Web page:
Tony Hartl's enthusiasm is infectious, and he's a bit of a dynamo. In 1995 he founded Planet Tan. By 2008 the franchise blossomed to over 17 locations with 160 employees and average sales of $1 million dollars at each location. That same year, he sold the business and spent two years training to climb Mount Everest. These days he's pouring his considerable energy into a boutique winery in Argentina called Seed.
Always networking and forever on the move, Tony's curious mind and a no-limitations attitude is intriguing. I wanted to figure out what, exactly, makes him tick and why it is that his business ventures have more than thrived.Tweet It!
Christine Havens: Tell me a little bit about your background. How have your early experiences in entrepreneurship shaped you?
Tony Hartl: I had some real key people in my life that played a significant role in shaping me as an entrepreneur. The most significant person was my mother. She had this amazing work ethic and incredible values. While that might not have translated into an upbringing that would’ve been middle class, it provided me with an example and notion of community early in my life.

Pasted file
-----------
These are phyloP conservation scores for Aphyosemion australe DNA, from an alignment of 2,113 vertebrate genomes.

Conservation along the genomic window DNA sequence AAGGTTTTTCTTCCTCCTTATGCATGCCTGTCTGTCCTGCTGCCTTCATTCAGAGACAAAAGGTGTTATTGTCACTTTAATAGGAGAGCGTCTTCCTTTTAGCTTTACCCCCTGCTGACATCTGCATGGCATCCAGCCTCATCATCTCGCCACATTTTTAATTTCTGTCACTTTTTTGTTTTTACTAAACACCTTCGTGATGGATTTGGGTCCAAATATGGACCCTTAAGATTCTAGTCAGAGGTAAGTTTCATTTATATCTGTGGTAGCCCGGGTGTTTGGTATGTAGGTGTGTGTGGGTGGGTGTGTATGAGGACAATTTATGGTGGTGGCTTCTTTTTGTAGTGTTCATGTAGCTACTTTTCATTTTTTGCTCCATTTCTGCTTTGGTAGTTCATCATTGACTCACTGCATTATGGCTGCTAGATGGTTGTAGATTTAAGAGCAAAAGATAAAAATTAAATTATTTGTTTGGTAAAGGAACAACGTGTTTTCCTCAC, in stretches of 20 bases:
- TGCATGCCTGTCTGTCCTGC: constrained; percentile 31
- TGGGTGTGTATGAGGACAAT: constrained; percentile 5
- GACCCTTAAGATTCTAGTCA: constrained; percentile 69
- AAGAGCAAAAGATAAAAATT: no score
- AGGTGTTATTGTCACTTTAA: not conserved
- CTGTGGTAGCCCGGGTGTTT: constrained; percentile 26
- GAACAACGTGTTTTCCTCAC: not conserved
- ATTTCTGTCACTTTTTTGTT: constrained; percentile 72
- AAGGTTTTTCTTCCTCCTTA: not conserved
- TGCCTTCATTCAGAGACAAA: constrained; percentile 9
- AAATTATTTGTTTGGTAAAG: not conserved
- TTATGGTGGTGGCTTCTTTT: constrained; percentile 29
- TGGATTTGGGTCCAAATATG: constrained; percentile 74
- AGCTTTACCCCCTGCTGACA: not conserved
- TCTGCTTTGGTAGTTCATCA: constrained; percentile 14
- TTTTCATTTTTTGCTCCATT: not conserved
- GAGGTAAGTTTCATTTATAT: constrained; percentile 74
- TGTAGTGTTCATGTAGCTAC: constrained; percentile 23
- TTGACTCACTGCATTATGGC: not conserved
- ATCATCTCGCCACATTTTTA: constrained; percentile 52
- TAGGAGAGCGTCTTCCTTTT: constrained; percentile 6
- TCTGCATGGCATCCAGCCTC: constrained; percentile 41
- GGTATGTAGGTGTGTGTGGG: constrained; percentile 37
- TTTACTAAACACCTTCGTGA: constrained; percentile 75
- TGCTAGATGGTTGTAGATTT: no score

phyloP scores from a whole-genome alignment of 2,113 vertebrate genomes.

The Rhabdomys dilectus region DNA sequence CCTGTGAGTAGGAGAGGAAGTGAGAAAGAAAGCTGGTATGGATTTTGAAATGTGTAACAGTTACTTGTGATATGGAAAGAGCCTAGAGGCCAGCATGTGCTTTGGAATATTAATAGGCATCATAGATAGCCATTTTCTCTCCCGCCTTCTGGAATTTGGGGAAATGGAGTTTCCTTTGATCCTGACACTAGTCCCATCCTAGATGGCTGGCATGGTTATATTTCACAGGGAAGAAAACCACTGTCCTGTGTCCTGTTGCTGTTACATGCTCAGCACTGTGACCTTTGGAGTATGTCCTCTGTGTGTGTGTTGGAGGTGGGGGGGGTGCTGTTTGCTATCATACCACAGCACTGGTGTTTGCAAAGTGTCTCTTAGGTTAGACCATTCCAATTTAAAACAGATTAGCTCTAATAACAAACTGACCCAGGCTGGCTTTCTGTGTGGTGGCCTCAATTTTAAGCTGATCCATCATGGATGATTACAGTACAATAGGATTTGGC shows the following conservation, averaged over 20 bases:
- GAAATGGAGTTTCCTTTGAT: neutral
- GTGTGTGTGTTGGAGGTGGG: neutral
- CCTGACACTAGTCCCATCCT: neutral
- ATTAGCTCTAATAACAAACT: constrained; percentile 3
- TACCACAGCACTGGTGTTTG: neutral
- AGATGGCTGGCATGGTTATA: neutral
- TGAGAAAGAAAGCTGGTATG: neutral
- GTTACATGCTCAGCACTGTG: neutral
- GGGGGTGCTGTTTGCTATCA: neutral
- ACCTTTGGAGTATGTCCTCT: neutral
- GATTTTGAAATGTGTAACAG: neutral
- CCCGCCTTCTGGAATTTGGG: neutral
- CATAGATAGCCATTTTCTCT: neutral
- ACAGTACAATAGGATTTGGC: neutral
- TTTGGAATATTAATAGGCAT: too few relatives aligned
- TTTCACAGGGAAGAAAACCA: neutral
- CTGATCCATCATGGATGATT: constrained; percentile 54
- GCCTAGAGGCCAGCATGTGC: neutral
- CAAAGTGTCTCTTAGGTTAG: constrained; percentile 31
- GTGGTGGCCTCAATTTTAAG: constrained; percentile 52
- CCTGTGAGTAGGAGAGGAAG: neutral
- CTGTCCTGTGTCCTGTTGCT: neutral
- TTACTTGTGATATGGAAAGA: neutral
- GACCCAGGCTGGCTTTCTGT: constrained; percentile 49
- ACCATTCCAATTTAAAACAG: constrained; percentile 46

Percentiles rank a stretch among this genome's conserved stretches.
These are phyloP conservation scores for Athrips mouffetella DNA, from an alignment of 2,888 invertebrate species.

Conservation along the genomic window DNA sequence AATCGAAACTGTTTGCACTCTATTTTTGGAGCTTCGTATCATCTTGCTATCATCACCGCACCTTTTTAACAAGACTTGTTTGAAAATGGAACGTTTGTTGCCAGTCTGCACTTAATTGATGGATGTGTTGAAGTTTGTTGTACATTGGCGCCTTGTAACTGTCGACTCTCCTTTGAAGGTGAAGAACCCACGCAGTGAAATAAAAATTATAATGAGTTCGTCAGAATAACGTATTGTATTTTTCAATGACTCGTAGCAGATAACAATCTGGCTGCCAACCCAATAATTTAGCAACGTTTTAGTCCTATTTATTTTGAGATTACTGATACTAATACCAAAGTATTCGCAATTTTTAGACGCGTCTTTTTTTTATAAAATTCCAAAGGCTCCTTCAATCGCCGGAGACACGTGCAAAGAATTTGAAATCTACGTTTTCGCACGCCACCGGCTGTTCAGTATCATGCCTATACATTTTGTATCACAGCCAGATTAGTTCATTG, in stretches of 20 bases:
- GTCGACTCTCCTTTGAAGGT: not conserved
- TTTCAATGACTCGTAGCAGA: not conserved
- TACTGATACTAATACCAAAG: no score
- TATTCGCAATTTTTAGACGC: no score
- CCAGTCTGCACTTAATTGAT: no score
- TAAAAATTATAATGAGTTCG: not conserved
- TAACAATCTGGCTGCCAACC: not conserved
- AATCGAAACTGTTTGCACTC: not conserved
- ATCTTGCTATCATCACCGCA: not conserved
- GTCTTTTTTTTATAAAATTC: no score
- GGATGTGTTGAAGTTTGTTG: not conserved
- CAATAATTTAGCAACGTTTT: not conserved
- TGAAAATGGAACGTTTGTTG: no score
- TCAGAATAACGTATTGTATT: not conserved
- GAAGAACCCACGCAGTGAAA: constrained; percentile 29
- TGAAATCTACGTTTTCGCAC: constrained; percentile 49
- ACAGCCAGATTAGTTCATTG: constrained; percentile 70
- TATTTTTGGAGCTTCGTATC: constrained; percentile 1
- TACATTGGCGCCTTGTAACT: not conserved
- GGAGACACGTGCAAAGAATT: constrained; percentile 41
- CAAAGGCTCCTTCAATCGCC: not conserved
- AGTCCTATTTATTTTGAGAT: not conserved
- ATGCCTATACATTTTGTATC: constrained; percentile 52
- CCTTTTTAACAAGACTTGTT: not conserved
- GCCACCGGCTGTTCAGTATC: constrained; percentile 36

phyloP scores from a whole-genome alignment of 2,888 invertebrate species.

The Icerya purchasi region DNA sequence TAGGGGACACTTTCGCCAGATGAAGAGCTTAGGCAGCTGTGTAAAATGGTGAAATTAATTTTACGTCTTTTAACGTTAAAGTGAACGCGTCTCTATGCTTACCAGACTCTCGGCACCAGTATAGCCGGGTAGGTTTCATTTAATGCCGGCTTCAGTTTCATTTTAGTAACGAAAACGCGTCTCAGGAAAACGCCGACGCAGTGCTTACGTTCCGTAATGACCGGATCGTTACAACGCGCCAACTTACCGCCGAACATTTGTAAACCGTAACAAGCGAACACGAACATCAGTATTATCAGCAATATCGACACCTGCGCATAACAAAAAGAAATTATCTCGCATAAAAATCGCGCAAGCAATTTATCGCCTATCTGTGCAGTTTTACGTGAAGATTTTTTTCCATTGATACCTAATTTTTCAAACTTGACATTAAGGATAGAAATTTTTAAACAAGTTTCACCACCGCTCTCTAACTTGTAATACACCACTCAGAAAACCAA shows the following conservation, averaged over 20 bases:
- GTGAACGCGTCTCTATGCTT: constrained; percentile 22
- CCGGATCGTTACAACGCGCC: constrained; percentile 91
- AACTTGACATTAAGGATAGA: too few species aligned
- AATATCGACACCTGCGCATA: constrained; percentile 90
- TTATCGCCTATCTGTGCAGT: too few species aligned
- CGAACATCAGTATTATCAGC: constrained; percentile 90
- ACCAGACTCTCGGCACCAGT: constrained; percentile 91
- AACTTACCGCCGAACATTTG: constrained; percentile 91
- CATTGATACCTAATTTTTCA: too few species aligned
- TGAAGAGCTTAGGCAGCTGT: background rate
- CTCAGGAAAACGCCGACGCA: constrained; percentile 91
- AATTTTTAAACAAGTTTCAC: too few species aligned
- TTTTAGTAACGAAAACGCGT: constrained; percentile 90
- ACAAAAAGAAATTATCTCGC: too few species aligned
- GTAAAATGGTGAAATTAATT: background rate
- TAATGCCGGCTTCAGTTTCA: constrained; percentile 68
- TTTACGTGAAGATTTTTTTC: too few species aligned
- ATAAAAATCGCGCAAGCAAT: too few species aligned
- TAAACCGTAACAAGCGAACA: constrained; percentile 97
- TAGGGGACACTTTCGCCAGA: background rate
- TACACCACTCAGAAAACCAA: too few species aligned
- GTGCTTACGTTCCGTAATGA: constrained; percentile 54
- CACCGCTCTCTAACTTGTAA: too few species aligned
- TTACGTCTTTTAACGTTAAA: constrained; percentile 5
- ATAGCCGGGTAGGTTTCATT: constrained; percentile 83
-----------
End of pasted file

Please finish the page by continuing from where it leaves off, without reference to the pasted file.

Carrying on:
I'm from the Midwest; it was normal for people to sit on their porches in the evenings. It was at that time in my life, my mom—she was a single parent raising me—and my aunt Mary, who also lived in the same town would get together. Every night or every other night, my mom and aunt would sit out on the porch and talk.
My aunt was the only person I knew who had lived in a foreign country; she was always trying to learn something, always reading a book or taking a class. So I had my mom, an incredibly hard worker and I had this intellectual, cultured aunt, who married a man from Greece. I grew up with these two really strong women in my life, and I saw how they created a culture of caring and gratitude. We always shared what we had. Through them, I saw examples of giving and being connected to community.
CH: How did these early experiences help you in business? How did you cultivate a sense of gratitude following college?
TH: I surrounded myself with people that were wiser and more experienced. I would identify people—usually far older than myself—I was looking a kind of sagacity in my early mentors.
When I founded Planet Tan, I set out to build a team of super-talented individuals. They were all bright, driven and committed, all people I admire. It became this tribal, communal environment to work in; it was unique. In an odd space like tanning, where we received so much recognition, we went out of our way to help and nurture each other; that’s what our culture was really about.